You might even think to pair up with an influential patient with a large following to document their patient experience with you. This will showcase your bedside manner while increasing your exposure.
4. Use location and hashtag stickers
Instagram offers a series of stickers that you can place on your pictures and videos, including location and hashtag stickers. The location sticker allows you to identify where you are and can be a specific place — such as your practice — or it can be a city or neighborhood — such as Chicago. Adding a location sticker will sometimes add your story to a curated story attached to the location. This can help more people see your content.
Similarly, adding a hashtag will add your story to a larger story associated with the hashtag.
Learn more: How to reach new patients using social media
5. Host a Q&A
Stories also offers a “questions” sticker that allows you to field questions from your followers. This allows you to host a chat right on your story. Allow your followers to ask you anything or set a specific topic related to your specialty. The sticker simply collects questions, and then you can decide which ones to answer. This allows you to curate your story to the most relevant content for your users.
Remember to keep your answers general and not to offer specific medical advice when hosting a chat. You can also use stickers to run a poll or mark an important date.
6. Archive your Stories
Although one of the main characteristics of Stories is that they will only appear on your profile for 24 hours, Instagram offers a way to archive your Stories by event or by topic. This is called “highlights,” which are accessible on your Instagram profile.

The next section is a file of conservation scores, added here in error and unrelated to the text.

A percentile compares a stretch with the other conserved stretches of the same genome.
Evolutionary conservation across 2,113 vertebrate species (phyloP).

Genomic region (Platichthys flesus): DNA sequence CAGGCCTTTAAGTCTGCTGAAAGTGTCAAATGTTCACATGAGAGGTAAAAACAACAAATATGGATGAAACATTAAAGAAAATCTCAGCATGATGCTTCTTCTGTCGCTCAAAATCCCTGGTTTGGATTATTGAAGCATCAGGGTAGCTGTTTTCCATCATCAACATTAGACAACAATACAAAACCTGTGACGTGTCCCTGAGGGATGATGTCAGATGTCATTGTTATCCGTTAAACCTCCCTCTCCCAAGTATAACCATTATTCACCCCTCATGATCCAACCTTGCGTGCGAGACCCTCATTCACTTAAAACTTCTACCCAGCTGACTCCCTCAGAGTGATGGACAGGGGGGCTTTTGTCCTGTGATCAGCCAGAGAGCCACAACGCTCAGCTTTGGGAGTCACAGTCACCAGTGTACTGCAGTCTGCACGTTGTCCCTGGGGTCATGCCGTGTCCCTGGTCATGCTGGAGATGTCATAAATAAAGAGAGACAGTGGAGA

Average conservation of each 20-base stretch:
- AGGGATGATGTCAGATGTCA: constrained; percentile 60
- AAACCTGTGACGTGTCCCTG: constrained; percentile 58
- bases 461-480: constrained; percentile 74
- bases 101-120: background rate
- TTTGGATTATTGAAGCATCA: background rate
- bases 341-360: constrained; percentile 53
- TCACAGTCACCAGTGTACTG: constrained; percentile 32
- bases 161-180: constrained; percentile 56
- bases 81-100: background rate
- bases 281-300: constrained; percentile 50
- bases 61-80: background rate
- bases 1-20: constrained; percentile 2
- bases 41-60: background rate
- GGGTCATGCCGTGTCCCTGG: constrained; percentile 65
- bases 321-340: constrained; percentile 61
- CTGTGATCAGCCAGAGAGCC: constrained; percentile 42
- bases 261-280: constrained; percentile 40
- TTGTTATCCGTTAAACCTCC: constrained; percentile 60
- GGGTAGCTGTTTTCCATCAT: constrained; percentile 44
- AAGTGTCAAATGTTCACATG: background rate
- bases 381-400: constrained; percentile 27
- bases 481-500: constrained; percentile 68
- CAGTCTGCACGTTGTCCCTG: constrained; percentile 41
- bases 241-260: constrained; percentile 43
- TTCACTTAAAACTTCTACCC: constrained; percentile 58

You can organize highlights by the services you offer or organize them to match the sections of your healthcare website. Use highlights to archive photos of your practice, or make a highlight dedicated to promotions or offers. Think of highlights as a place to provide new followers with helpful information about you and your practice using the content you’ve shared in the past.
Try these out: 15 ideas to increase healthcare social media reach
7. Include links if possible
It can be challenging to drive traffic to your website using Instagram. Unlike Facebook, posts in the feed do not support links, and there is only room for one link in your profile’s bio. However, select users can place links in their stories. This feature is currently only available to accounts with more than 10,000 followers.
If you have a large following, you’ll be able to direct people to specific web pages via your Stories.
Using both Instagram and Facebook Stories helps healthcare social media accounts get in front of more people. Stories appears at the top of user feeds, and thus, users don’t have to scroll to see them, which can increase the visibility of your content. Plus, just like with posts, Stories can be sponsored to reach a bigger and specific target audience.
Looking for more healthcare social media help? Check out the blog post “Intro to social media sponsored content for healthcare practices.”